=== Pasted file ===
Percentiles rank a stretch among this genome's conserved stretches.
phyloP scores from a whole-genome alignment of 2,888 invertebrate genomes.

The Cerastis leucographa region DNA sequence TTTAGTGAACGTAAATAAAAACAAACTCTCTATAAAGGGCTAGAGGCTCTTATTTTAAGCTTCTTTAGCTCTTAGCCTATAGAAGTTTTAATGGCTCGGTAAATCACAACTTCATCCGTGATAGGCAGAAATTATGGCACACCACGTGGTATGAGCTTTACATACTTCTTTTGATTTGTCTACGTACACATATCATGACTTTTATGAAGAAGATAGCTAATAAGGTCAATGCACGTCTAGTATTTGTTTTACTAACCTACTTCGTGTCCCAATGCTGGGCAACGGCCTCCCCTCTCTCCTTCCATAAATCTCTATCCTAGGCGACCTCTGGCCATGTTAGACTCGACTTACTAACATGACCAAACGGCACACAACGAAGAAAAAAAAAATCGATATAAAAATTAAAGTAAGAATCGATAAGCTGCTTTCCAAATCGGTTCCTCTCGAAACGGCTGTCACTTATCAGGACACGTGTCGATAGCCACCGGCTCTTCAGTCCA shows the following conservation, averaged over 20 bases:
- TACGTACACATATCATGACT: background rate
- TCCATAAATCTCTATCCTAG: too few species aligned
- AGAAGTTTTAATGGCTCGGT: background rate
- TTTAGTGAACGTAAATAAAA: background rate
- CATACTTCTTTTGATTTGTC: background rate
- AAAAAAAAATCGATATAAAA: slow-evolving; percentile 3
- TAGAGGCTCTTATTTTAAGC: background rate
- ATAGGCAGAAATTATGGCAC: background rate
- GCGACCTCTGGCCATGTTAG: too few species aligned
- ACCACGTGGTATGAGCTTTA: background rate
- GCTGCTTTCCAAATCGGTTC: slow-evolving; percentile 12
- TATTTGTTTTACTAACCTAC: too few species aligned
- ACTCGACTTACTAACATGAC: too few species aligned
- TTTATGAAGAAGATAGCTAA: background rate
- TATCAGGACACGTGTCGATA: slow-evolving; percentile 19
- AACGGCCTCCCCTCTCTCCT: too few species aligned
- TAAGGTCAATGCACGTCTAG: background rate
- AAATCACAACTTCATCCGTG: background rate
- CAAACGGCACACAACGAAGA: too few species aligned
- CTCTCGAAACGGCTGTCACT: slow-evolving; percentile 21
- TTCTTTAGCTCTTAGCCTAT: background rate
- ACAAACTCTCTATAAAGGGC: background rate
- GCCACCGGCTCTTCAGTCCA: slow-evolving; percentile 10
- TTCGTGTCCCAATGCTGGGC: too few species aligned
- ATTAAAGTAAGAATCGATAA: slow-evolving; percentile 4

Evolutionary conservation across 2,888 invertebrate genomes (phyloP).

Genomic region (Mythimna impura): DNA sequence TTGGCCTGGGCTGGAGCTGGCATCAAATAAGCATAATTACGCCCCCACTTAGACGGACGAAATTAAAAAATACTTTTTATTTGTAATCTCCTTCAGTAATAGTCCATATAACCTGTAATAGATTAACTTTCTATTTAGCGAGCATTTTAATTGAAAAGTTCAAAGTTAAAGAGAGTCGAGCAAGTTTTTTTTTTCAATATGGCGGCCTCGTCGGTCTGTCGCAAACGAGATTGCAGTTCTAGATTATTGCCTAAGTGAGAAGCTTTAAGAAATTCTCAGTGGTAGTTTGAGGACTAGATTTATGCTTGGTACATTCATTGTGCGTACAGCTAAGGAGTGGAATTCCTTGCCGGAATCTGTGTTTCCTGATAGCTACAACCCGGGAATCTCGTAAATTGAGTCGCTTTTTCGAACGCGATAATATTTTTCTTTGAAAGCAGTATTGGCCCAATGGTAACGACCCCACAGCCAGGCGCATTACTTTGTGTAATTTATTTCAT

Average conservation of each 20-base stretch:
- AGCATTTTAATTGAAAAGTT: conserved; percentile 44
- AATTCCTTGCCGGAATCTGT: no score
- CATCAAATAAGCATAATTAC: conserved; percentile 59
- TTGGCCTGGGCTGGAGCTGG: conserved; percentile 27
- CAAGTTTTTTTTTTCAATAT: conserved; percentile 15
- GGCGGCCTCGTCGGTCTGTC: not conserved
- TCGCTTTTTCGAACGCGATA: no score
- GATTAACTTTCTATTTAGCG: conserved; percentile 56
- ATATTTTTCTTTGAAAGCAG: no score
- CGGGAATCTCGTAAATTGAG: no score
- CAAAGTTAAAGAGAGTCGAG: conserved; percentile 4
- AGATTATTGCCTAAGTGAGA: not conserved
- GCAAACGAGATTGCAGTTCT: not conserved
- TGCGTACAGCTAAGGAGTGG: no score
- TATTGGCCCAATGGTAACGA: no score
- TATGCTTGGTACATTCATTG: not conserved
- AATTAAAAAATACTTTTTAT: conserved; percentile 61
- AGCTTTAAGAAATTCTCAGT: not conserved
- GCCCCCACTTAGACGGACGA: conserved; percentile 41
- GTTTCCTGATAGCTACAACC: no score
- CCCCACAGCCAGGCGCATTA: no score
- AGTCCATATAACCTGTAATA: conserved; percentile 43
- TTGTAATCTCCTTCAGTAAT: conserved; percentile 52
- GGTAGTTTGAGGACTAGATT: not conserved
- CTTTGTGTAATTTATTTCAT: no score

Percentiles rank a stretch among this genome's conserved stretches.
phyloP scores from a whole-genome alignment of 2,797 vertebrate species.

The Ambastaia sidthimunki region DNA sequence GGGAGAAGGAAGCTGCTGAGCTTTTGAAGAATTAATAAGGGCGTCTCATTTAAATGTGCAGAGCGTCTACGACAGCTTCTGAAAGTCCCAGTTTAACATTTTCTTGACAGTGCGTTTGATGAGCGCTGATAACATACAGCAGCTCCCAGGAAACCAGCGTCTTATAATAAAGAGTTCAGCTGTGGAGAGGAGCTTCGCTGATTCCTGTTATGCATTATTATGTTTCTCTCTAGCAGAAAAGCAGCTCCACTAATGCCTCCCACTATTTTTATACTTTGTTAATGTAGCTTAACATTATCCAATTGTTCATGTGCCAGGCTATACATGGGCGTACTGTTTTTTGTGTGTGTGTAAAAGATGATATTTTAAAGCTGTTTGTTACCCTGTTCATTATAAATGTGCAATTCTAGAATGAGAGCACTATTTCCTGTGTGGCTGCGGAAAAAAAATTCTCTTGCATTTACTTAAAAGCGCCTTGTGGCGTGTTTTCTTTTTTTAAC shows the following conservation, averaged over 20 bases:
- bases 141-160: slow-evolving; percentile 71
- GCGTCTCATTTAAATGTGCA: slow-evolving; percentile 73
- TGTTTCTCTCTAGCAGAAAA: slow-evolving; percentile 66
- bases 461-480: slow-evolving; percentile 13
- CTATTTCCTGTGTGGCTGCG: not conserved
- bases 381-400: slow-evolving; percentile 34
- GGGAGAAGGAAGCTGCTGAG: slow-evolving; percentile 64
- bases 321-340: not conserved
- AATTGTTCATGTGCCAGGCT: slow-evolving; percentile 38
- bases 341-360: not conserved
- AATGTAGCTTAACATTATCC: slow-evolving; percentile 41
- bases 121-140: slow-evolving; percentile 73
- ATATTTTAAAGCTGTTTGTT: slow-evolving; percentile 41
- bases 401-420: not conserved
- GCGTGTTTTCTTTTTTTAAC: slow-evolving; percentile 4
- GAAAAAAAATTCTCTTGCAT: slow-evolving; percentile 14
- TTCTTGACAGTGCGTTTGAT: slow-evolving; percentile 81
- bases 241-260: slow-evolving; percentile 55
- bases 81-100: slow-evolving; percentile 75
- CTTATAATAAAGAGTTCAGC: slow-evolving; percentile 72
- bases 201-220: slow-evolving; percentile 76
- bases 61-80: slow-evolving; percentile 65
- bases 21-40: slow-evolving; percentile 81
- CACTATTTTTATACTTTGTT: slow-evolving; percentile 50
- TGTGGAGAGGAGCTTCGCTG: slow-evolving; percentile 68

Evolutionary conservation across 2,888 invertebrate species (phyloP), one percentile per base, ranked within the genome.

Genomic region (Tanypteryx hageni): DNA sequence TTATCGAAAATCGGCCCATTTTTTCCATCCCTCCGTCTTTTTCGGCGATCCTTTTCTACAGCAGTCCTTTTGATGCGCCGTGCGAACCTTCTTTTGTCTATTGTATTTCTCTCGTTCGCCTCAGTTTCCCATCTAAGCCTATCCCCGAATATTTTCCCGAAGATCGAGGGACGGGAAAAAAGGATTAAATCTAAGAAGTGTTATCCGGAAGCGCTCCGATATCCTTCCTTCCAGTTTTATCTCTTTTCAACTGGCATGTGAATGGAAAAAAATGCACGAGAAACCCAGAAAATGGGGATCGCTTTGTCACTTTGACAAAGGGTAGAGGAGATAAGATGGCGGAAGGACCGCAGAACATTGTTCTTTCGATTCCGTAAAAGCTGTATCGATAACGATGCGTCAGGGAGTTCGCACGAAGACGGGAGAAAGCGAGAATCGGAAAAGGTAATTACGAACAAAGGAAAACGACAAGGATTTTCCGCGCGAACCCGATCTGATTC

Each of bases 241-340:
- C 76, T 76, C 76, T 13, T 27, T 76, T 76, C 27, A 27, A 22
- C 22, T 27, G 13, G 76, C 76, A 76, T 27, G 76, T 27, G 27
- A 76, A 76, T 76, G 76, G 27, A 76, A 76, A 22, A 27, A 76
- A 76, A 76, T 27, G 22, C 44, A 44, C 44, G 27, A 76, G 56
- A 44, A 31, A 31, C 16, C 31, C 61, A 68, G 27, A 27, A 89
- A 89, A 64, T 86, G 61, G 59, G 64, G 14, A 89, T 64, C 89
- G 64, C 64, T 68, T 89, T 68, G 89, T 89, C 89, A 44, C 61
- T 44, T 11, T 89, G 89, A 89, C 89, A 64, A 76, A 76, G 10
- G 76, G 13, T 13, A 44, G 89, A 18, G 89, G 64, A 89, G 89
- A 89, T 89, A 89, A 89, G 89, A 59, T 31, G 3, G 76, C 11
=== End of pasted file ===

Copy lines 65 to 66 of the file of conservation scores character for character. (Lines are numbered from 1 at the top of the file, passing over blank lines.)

- bases 381-400: slow-evolving; percentile 34
- GGGAGAAGGAAGCTGCTGAG: slow-evolving; percentile 64